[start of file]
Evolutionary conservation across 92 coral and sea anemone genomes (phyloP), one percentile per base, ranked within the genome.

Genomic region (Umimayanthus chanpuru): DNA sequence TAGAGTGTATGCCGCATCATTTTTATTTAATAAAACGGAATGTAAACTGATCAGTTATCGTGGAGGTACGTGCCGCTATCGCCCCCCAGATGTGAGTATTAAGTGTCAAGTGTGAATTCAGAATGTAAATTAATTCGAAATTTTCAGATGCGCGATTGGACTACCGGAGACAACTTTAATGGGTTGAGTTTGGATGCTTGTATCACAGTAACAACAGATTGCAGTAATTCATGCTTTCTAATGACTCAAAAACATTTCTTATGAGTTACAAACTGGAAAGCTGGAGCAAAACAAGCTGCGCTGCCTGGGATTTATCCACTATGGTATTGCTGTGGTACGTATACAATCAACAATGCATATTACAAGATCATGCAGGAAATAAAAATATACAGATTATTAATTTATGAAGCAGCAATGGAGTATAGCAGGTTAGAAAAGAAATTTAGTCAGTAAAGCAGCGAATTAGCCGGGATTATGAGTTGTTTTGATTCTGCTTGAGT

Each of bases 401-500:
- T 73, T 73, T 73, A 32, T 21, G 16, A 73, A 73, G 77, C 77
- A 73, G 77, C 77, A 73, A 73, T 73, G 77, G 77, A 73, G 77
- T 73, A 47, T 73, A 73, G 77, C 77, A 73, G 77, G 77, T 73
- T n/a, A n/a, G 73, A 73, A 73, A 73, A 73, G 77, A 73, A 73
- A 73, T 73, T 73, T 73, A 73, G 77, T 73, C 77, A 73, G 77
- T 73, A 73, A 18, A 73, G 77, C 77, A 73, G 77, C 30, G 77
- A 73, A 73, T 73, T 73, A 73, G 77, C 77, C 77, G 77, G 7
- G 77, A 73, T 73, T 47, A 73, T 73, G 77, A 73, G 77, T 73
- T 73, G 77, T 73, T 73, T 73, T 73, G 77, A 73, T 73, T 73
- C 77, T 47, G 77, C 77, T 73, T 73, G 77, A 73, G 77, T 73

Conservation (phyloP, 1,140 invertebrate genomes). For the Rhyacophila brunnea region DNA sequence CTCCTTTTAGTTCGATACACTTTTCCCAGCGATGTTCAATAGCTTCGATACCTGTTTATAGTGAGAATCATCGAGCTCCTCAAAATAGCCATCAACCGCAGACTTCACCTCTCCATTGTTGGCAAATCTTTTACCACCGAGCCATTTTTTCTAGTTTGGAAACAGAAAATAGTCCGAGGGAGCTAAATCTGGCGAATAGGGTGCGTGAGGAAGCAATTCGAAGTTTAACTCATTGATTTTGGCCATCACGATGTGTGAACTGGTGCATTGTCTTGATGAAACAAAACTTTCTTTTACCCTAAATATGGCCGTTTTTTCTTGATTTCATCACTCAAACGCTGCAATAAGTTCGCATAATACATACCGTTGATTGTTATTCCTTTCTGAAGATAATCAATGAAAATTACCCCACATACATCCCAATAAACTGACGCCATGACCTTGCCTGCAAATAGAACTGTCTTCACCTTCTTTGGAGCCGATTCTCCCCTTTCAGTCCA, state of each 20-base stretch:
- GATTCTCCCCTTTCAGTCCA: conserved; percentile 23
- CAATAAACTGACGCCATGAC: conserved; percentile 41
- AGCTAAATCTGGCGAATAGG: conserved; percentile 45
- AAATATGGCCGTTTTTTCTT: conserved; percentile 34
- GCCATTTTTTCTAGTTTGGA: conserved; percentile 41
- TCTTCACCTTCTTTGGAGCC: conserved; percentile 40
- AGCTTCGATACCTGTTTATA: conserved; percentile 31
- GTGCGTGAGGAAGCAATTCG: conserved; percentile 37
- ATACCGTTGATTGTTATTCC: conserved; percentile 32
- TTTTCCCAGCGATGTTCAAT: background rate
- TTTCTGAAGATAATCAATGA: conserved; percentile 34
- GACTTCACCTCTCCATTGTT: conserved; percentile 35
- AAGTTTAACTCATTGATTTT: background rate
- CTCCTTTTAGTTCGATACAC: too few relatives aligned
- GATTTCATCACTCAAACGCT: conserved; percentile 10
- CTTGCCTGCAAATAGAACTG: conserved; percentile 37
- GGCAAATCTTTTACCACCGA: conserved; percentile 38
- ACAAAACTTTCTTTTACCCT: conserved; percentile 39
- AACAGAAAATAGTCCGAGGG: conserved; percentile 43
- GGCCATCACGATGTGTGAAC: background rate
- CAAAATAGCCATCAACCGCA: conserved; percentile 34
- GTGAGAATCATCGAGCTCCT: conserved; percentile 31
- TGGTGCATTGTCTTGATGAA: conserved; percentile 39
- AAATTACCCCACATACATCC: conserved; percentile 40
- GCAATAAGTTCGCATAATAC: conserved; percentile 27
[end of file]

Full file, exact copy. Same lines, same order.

Evolutionary conservation across 92 coral and sea anemone genomes (phyloP), one percentile per base, ranked within the genome.

Genomic region (Umimayanthus chanpuru): DNA sequence TAGAGTGTATGCCGCATCATTTTTATTTAATAAAACGGAATGTAAACTGATCAGTTATCGTGGAGGTACGTGCCGCTATCGCCCCCCAGATGTGAGTATTAAGTGTCAAGTGTGAATTCAGAATGTAAATTAATTCGAAATTTTCAGATGCGCGATTGGACTACCGGAGACAACTTTAATGGGTTGAGTTTGGATGCTTGTATCACAGTAACAACAGATTGCAGTAATTCATGCTTTCTAATGACTCAAAAACATTTCTTATGAGTTACAAACTGGAAAGCTGGAGCAAAACAAGCTGCGCTGCCTGGGATTTATCCACTATGGTATTGCTGTGGTACGTATACAATCAACAATGCATATTACAAGATCATGCAGGAAATAAAAATATACAGATTATTAATTTATGAAGCAGCAATGGAGTATAGCAGGTTAGAAAAGAAATTTAGTCAGTAAAGCAGCGAATTAGCCGGGATTATGAGTTGTTTTGATTCTGCTTGAGT

Each of bases 401-500:
- T 73, T 73, T 73, A 32, T 21, G 16, A 73, A 73, G 77, C 77
- A 73, G 77, C 77, A 73, A 73, T 73, G 77, G 77, A 73, G 77
- T 73, A 47, T 73, A 73, G 77, C 77, A 73, G 77, G 77, T 73
- T n/a, A n/a, G 73, A 73, A 73, A 73, A 73, G 77, A 73, A 73
- A 73, T 73, T 73, T 73, A 73, G 77, T 73, C 77, A 73, G 77
- T 73, A 73, A 18, A 73, G 77, C 77, A 73, G 77, C 30, G 77
- A 73, A 73, T 73, T 73, A 73, G 77, C 77, C 77, G 77, G 7
- G 77, A 73, T 73, T 47, A 73, T 73, G 77, A 73, G 77, T 73
- T 73, G 77, T 73, T 73, T 73, T 73, G 77, A 73, T 73, T 73
- C 77, T 47, G 77, C 77, T 73, T 73, G 77, A 73, G 77, T 73

Conservation (phyloP, 1,140 invertebrate genomes). For the Rhyacophila brunnea region DNA sequence CTCCTTTTAGTTCGATACACTTTTCCCAGCGATGTTCAATAGCTTCGATACCTGTTTATAGTGAGAATCATCGAGCTCCTCAAAATAGCCATCAACCGCAGACTTCACCTCTCCATTGTTGGCAAATCTTTTACCACCGAGCCATTTTTTCTAGTTTGGAAACAGAAAATAGTCCGAGGGAGCTAAATCTGGCGAATAGGGTGCGTGAGGAAGCAATTCGAAGTTTAACTCATTGATTTTGGCCATCACGATGTGTGAACTGGTGCATTGTCTTGATGAAACAAAACTTTCTTTTACCCTAAATATGGCCGTTTTTTCTTGATTTCATCACTCAAACGCTGCAATAAGTTCGCATAATACATACCGTTGATTGTTATTCCTTTCTGAAGATAATCAATGAAAATTACCCCACATACATCCCAATAAACTGACGCCATGACCTTGCCTGCAAATAGAACTGTCTTCACCTTCTTTGGAGCCGATTCTCCCCTTTCAGTCCA, state of each 20-base stretch:
- GATTCTCCCCTTTCAGTCCA: conserved; percentile 23
- CAATAAACTGACGCCATGAC: conserved; percentile 41
- AGCTAAATCTGGCGAATAGG: conserved; percentile 45
- AAATATGGCCGTTTTTTCTT: conserved; percentile 34
- GCCATTTTTTCTAGTTTGGA: conserved; percentile 41
- TCTTCACCTTCTTTGGAGCC: conserved; percentile 40
- AGCTTCGATACCTGTTTATA: conserved; percentile 31
- GTGCGTGAGGAAGCAATTCG: conserved; percentile 37
- ATACCGTTGATTGTTATTCC: conserved; percentile 32
- TTTTCCCAGCGATGTTCAAT: background rate
- TTTCTGAAGATAATCAATGA: conserved; percentile 34
- GACTTCACCTCTCCATTGTT: conserved; percentile 35
- AAGTTTAACTCATTGATTTT: background rate
- CTCCTTTTAGTTCGATACAC: too few relatives aligned
- GATTTCATCACTCAAACGCT: conserved; percentile 10
- CTTGCCTGCAAATAGAACTG: conserved; percentile 37
- GGCAAATCTTTTACCACCGA: conserved; percentile 38
- ACAAAACTTTCTTTTACCCT: conserved; percentile 39
- AACAGAAAATAGTCCGAGGG: conserved; percentile 43
- GGCCATCACGATGTGTGAAC: background rate
- CAAAATAGCCATCAACCGCA: conserved; percentile 34
- GTGAGAATCATCGAGCTCCT: conserved; percentile 31
- TGGTGCATTGTCTTGATGAA: conserved; percentile 39
- AAATTACCCCACATACATCC: conserved; percentile 40
- GCAATAAGTTCGCATAATAC: conserved; percentile 27